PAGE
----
Pioneering rock and roll guitarist Duane Eddy dies at 86

 May 2, 2024

Duane Eddy, the pioneering rock and roll guitarist known for his twangy sound on songs like "Rebel Rouser" and the theme music from "Peter Gunn," has died. He was 86.

At his peak in the late 1950s and early 1960s, Eddy released a string of instrumental hits that influenced generations of guitarists from George Harrison to Bruce Springsteen.

He died at his home in Franklin, Tennessee, his family said. The cause of death was cancer.

Rock guitarist Duane Eddy dies

Eddy was born in Corning, New York, and grew up in Phoenix, Arizona, where he learned guitar at a young age.

From 1958 to 1963, Eddy's distinctive "twang" echoed through popular culture in songs like the iconic 1958 instrumental "Rebel Rouser."

"It was a good title and it was the rockest rock ‘n’ roll sound. It was different for the time," Eddy once said of the tune.

Eddy co-wrote the song with Lee Hazlewood, later known for penning the Nancy Sinatra hit "These Boots Are Made for Walkin'."

During his commercial peak, Eddy also scored a hit with his 1960 cover of Henry Mancini's theme music for Peter Gunn. His highest-charting single was the theme from the 1960 movie Because They're Young.

Revered guitarist

By the 1970s, Eddy feared he was losing his edge, and he stepped back from music. But the impact he left was significant.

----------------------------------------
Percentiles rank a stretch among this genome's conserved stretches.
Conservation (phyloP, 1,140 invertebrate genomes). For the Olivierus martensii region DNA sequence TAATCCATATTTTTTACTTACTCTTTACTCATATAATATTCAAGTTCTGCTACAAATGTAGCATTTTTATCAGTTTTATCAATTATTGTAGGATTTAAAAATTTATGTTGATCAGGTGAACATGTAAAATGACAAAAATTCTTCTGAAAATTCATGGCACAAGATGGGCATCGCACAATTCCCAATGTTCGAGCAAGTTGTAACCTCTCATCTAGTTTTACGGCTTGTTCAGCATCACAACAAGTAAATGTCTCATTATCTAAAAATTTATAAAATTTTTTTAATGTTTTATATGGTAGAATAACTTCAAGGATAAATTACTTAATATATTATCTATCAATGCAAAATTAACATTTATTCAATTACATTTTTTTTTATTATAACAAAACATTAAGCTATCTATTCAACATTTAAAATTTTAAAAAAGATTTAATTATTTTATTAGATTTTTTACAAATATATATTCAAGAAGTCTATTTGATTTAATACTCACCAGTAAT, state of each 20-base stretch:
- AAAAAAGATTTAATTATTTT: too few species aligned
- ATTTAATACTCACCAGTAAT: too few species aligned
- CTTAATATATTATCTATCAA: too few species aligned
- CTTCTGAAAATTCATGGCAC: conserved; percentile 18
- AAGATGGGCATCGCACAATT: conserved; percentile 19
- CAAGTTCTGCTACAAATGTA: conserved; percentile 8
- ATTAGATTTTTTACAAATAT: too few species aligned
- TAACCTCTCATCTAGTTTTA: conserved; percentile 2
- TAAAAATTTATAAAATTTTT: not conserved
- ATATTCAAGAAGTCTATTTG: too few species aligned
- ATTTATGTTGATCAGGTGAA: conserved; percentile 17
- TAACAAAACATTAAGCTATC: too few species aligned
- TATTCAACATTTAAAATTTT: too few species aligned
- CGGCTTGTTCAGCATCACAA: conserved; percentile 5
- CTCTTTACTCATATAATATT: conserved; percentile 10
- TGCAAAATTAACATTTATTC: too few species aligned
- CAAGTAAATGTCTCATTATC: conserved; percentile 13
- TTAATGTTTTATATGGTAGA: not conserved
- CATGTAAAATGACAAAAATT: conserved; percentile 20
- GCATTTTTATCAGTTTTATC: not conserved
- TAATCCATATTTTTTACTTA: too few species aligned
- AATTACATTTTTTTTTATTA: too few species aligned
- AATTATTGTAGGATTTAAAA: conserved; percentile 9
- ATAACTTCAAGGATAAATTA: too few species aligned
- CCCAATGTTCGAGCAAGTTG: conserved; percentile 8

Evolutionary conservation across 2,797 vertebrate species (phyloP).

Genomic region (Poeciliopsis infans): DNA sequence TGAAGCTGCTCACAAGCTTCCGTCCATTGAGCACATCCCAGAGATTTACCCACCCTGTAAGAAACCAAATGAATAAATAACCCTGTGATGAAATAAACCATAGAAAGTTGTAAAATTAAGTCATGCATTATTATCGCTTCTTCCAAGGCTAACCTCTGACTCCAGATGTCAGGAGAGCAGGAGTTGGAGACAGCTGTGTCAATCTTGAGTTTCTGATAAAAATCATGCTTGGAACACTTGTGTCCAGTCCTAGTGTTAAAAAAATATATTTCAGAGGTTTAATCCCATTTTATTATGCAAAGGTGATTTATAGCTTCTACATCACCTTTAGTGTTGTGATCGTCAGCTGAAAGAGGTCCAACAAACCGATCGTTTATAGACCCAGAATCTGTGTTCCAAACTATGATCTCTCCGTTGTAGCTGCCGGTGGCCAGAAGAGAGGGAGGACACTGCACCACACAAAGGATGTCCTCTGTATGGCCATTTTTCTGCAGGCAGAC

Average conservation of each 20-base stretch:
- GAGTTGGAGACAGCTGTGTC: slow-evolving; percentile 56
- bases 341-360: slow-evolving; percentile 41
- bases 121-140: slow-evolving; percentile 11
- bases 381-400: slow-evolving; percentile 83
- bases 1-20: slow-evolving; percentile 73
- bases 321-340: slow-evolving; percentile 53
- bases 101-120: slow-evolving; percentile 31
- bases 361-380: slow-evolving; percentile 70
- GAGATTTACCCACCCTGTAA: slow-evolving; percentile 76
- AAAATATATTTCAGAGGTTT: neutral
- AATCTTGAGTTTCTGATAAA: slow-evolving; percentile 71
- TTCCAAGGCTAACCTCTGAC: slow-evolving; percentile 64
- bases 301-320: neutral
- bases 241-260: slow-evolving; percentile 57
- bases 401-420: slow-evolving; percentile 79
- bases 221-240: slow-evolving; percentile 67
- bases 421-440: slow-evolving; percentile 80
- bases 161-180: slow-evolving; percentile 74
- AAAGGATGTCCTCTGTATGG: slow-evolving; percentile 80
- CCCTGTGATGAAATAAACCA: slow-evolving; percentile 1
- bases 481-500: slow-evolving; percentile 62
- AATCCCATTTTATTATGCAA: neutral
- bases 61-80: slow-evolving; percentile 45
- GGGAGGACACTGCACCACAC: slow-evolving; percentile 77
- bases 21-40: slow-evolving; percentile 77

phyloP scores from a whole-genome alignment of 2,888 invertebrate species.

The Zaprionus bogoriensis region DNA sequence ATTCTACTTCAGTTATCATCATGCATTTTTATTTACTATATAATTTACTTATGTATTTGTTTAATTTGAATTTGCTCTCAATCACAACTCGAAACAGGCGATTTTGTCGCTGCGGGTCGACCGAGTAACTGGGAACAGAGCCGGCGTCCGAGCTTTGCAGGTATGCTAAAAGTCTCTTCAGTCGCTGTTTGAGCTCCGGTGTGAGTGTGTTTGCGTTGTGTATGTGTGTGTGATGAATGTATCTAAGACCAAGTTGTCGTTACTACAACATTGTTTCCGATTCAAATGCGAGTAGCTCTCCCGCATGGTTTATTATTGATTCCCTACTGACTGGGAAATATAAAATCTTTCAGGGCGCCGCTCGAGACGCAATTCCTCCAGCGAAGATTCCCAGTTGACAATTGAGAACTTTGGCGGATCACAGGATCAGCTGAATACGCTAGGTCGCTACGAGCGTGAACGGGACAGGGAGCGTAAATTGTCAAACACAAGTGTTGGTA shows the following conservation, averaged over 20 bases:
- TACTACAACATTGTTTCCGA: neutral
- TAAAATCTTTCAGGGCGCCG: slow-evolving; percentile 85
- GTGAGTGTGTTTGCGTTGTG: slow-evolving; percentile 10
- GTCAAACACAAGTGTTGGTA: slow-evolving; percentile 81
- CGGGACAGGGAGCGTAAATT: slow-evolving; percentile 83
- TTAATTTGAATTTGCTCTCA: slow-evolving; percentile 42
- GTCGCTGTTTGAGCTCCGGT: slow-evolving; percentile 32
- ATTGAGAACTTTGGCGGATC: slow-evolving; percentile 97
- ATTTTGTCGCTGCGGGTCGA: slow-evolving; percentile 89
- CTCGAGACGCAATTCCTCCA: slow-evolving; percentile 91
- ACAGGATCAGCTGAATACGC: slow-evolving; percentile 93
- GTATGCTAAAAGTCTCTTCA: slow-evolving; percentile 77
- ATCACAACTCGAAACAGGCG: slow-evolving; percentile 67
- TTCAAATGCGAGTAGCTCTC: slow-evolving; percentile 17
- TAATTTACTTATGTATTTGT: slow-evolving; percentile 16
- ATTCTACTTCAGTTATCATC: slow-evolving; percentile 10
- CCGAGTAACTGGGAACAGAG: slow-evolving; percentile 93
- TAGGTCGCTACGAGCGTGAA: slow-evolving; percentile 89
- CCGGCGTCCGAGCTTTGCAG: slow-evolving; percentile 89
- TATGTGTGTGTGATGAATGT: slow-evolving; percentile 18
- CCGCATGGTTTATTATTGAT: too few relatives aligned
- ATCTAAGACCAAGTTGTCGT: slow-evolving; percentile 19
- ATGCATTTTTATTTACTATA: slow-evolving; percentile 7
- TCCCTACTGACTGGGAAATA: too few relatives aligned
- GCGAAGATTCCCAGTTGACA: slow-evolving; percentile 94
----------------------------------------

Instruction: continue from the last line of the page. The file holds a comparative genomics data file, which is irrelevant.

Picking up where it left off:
Eddy counted among his fans Paul McCartney and George Harrison, who both recorded music with him during their respective solo careers. He was inducted into the Rock and Roll Hall of Fame in 1994.

"Duane inspired a generation of guitarists the world over with his unmistakeable signature ‘Twang’ sound. He was the first rock and roll guitar god, a truly humble and incredible human being. He will be sorely missed,” a rep for Eddy said.

Over the course of his career, Eddy sold over 100 million records. But Eddy was proudest of the impact he had on other great musicians.

"When people come right out, like Bruce Springsteen or John Fogerty, and say: 'Duane was a big influence,' that's just one of the perks and rewards of what I did," he told the BBC in 2011. "That's worth more to me than money and the fame. That goes right to the heart."

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